An annotated image of the surface of Mars, taken by the HiRISE camera on NASA’s Mars Reconnaissance Orbiter (MRO) on May 30, 2014.

December 7, 2018

An annotated image of the surface of Mars, taken by the HiRISE camera on NASA’s Mars Reconnaissance Orbiter (MRO) on May 30, 2014. The contrast has been enhanced in this image to better show the region where InSight landed on Nov. 26, 2018. The labels show the approximate position of NASA’s InSight lander in Elysium Planitia. Overlaid on top are the direction of the vibrations detected by InSight’s science instruments. The diagonal lines, faintly seen moving from upper left corner to the lower right corner of the image, show the paths of dust devils on the Martian surface. The vibrations recorded by InSight line up with the direction of the dust devil motion.

The original image is at https://www.uahirise.org/ESP_036761_1845

The University of Arizona, Tucson, operates HiRISE, which was built by Ball Aerospace & Technologies Corp., Boulder, Colorado. NASA's Jet Propulsion Laboratory, a division of Caltech in Pasadena, California, manages the Mars Reconnaissance Orbiter Project for NASA's Science Mission Directorate, Washington.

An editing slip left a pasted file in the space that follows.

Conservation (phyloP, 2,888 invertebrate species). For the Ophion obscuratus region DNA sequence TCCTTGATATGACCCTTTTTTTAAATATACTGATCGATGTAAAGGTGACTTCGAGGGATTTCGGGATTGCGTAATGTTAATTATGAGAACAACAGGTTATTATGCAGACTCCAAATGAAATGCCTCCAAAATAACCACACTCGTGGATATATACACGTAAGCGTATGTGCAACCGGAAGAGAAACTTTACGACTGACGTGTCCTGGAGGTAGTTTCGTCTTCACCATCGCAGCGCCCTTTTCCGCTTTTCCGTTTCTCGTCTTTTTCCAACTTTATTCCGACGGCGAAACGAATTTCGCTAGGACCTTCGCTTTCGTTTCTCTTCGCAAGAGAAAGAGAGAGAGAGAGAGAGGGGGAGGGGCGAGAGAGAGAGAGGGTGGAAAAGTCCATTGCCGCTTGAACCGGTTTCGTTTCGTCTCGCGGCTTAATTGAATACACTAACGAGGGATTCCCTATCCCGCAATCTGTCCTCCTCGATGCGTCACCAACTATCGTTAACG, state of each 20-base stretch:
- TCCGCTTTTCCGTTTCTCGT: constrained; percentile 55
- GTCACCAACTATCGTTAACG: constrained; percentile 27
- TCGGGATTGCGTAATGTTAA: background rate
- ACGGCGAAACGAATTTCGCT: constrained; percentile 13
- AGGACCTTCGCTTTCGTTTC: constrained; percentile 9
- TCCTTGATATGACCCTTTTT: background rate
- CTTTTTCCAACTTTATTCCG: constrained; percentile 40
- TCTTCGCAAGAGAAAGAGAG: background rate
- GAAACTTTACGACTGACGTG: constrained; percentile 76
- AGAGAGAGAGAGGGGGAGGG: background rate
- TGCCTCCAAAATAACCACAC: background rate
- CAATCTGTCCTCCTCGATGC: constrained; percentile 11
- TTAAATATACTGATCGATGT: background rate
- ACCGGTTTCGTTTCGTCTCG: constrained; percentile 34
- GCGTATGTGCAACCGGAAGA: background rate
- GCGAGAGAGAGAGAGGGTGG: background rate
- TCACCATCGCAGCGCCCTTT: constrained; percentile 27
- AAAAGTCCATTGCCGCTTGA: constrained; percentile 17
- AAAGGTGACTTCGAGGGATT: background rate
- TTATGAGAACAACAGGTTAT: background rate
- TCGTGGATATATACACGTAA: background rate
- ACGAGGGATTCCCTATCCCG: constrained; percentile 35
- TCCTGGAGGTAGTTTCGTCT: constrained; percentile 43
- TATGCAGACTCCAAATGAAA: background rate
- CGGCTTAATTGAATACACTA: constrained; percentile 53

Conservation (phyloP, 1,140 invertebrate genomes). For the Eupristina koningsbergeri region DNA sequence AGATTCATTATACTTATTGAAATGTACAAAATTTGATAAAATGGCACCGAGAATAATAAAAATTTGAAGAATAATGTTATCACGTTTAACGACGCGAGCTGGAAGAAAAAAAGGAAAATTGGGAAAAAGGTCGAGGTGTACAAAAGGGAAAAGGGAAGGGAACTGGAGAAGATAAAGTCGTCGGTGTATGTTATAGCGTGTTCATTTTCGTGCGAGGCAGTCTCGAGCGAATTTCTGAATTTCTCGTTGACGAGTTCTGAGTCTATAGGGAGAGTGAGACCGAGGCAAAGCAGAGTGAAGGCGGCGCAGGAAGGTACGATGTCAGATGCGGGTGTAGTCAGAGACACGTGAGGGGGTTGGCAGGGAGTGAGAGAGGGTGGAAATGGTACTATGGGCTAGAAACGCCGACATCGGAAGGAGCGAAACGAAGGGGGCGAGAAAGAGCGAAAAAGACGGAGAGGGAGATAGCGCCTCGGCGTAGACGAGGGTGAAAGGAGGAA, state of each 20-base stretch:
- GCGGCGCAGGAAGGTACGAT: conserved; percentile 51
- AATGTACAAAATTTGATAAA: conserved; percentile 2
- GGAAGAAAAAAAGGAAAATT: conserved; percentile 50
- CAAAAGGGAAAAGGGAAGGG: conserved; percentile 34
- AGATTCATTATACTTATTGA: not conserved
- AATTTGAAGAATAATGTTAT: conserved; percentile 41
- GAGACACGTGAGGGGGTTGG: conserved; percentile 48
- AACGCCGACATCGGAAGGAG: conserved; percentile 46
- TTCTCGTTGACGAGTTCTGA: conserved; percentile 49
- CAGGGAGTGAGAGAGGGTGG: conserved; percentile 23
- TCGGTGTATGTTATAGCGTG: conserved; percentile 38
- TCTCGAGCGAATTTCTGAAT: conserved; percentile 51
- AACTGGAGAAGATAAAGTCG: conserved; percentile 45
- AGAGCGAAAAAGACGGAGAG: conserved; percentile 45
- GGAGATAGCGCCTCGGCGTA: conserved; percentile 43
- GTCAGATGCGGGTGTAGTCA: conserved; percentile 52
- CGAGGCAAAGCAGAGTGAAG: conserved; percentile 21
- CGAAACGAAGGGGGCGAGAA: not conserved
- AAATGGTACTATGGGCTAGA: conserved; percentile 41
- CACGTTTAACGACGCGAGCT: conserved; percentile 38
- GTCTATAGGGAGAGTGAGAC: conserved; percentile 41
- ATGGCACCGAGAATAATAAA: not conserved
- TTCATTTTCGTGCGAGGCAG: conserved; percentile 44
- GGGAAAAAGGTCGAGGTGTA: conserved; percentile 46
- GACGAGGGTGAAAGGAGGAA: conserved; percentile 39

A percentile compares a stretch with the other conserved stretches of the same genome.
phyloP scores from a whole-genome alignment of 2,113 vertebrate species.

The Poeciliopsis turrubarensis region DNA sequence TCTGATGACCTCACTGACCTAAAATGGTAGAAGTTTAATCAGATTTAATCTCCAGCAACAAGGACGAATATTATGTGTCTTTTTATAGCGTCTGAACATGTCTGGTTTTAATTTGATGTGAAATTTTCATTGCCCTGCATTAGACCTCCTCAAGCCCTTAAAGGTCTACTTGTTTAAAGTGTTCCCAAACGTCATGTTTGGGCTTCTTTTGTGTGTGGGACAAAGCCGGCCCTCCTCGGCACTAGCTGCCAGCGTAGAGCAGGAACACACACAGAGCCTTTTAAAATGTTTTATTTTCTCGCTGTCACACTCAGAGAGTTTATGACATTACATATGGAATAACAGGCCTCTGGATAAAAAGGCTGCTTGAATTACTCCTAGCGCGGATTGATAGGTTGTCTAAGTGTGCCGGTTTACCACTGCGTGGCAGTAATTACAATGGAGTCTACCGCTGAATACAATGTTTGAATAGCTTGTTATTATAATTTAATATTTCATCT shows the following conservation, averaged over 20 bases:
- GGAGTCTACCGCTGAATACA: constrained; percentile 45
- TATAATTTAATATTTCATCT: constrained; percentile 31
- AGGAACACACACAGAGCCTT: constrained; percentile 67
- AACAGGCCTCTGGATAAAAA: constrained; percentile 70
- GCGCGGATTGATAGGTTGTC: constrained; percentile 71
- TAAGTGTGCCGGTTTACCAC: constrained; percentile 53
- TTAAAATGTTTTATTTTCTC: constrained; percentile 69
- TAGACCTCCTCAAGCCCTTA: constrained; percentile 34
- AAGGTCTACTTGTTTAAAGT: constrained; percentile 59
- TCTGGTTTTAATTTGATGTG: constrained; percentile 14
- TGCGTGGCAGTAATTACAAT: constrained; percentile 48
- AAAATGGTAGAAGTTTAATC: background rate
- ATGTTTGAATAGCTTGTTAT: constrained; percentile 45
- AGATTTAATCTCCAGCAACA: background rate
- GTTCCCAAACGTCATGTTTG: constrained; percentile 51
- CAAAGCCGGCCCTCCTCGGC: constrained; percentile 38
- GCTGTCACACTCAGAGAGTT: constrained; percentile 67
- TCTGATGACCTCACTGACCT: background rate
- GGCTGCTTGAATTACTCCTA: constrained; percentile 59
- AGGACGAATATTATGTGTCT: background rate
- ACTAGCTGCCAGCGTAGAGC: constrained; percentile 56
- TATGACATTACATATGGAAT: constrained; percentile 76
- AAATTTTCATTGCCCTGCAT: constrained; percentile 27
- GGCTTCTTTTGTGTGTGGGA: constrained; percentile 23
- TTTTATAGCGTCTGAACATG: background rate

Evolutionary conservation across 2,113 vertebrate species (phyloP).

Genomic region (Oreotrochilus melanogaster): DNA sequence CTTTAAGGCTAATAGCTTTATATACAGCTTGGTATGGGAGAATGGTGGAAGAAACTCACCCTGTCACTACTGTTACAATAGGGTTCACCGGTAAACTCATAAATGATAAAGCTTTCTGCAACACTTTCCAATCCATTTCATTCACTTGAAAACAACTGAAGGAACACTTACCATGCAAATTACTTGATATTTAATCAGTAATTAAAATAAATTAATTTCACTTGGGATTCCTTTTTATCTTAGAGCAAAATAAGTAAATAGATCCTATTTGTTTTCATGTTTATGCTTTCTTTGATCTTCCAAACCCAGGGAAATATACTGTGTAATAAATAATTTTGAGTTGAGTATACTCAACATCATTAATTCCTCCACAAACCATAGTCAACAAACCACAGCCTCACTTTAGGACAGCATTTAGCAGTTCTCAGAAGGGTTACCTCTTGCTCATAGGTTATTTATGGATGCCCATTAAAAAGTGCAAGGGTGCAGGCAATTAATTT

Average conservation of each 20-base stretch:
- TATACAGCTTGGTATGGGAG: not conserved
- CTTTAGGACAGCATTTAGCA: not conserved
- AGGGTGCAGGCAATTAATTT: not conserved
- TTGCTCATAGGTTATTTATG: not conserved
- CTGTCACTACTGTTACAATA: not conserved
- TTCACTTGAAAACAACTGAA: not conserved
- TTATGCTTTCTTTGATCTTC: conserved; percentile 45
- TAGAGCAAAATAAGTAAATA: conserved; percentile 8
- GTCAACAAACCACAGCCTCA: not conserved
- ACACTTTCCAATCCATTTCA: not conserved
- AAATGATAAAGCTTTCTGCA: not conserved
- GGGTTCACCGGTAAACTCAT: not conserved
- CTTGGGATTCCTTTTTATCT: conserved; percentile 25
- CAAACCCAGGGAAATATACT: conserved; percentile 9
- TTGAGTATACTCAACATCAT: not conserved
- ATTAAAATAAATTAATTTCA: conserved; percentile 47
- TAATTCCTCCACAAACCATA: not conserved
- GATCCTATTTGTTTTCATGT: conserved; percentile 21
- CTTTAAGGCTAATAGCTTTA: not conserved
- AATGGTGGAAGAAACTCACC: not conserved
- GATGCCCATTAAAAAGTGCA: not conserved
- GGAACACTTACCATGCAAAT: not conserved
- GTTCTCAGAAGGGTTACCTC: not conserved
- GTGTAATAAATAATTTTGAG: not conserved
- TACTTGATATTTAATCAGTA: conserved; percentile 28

JPL manages InSight for NASA's Science Mission Directorate. InSight is part of NASA's Discovery Program, managed by the agency's Marshall Space Flight Center in Huntsville, Alabama.

France’s Centre National d’Etudes Spatiales (CNES) and the Institut de Physique du Globe de Paris (IPGP), provided the SEIS instrument, with significant contributions from the Max Planck Institute for Solar System Research (MPS) in Germany, the Swiss Institute of Technology (ETH) in Switzerland, Imperial College and Oxford University in the United Kingdom, and JPL.

Credit

NASA/JPL-Caltech/University of Arizona/Imperial College London

ENLARGE

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